Improving professional development: 5 changes teachers want to see

Teachers view professional development as providing opportunities to address problems and create solutions directly related to their classrooms. This blog presents 5 ideas from teachers on how to improve continuous professional development.

April 22, 2024 by Mary Burns, Escola Superior de Educação de Paula Frassinetti, and Bianca Buse, Universidade Federal do Paraná, Brazil
6 minutes read
Teacher reading a book to students in Mojokerto, Indonesia. Credit: Akhmad Dody/World Bank
Teacher reading a book to students in Mojokerto, Indonesia.
Credit: Akhmad Dody/World Bank

All quotes in this post are from teacher interviews with Mary Burns (90 teachers from 21 countries). They are purposely not attributed to protect teacher privacy.

Do teachers value professional development? Or do they see it as a waste of their time? Do they believe it helps them become more competent professionals? Do they perceive its value as negligible? Does it have positive impacts on student learning or is it often irrelevant and too highly theoretical to have any perceived utility?

The answer to all of these questions is yes.

Teacher views about professional development are complex and nuanced. Many are frustrated by a lack of professional development opportunities. Many others regard the teacher professional development (TPD) in which they participate as too sporadic or superficial to be effective.

Even teachers who experience a good deal of professional development often regard its quality and utility as marginal at best.

Yet despite the variation in frequency and perceptions of uneven quality, teachers generally recognize the value of TPD, know what effective TPD is and want more—not less—of it.

When it’s done well, teachers view professional development as providing opportunities to address problems and create solutions directly related to their classrooms. And they have ideas on how to improve continuous professional development that should not be ignored.

This blog shares 5 teacher insights on improving professional development. It draws on Mary’s interviews with 90 teachers in 21 countries, initially as part of the Global Education Monitoring Report, and Bianca’s research on teacher communities of practice in Brazil.

1. Teacher professional development must be collaborative

"We learn best from each other."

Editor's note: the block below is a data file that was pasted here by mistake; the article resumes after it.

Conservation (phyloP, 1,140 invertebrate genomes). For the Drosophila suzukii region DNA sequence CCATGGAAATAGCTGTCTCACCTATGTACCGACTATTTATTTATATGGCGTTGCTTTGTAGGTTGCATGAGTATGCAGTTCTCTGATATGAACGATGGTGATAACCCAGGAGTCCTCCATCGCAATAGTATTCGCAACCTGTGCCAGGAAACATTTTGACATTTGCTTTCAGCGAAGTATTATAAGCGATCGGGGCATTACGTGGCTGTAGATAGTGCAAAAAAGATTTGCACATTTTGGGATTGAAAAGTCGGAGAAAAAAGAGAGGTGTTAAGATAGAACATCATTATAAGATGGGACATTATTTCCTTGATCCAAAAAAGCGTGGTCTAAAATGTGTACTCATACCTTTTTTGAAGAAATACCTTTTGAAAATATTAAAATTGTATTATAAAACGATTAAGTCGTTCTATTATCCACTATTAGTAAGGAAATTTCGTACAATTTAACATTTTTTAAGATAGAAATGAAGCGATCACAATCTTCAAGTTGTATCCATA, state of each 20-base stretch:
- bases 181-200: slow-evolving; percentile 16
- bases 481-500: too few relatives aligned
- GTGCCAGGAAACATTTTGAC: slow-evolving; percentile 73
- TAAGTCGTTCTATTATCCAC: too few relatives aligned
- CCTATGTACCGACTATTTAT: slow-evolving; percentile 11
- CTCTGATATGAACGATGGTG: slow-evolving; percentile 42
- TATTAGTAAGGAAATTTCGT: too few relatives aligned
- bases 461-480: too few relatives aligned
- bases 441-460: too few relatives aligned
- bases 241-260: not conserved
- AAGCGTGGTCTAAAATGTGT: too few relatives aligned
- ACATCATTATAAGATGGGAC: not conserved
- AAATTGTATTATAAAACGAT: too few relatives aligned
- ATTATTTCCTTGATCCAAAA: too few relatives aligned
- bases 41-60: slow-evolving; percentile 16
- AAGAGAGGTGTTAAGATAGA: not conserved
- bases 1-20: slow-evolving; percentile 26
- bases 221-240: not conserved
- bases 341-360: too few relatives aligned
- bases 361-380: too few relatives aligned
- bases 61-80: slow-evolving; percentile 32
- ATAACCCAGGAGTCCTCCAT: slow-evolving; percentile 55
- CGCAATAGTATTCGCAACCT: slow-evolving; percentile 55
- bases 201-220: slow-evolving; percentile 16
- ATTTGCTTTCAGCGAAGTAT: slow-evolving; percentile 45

"What I appreciate about our school is the collective efficacy. We figure things out and teach each other instead of waiting for our district office to help us. When they come it’s more theoretical."

For the teachers interviewed, TPD succeeds when it’s rooted in their professional reality, at their place of practice, and capitalizes on their knowledge and experiences. Critical to this is collaboration, as highlighted by the teacher quotes above.

Collaboration not only fosters innovation and reciprocal learning, it also boosts teacher self-efficacy and collective efficacy, and iteratively drives improvement in teaching practice.

Collaborative TPD focused on the daily issues teachers face at their schools has been lauded as the “most effective professional learning [because] it empow(ers) teachers” to plan, assess, evaluate, reflect, innovate and reflect (p. 7).

Teacher explaining astronomy at Kirambo Teacher Training Center in Burera district, in rural Rwanda. Credit: GPE/Alexandra Humme
Teacher explaining astronomy at Kirambo Teacher Training Center in Burera district, in rural Rwanda.
GPE/Alexandra Humme

2. Do professional development with teachers—not to them

"People make decisions for us without ever visiting our classrooms."
"They think we don’t know what we need."

In most aspects of life, customers or clients choose a service or product based on how well that product fits their needs and expectations. But in government and donor-funded teacher professional development, the customers (here, teachers) have no say in choosing their service or product provider. It’s all decided for them.

Teachers possess singular insights into their professional development needs. They want to be involved in decision-making processes concerning the planning, execution and evaluation of professional development initiatives that impact them. Doing so can serve as a corrective measure to many of the omissions in current large-scale professional development practices.

Including teacher voices in the process can ensure alignment of professional development offerings with teachers' actual needs, prioritize practical, relevant activities over theoretical learning and focus on tangible improvements in teaching and learning.

3. Provide variety in professional development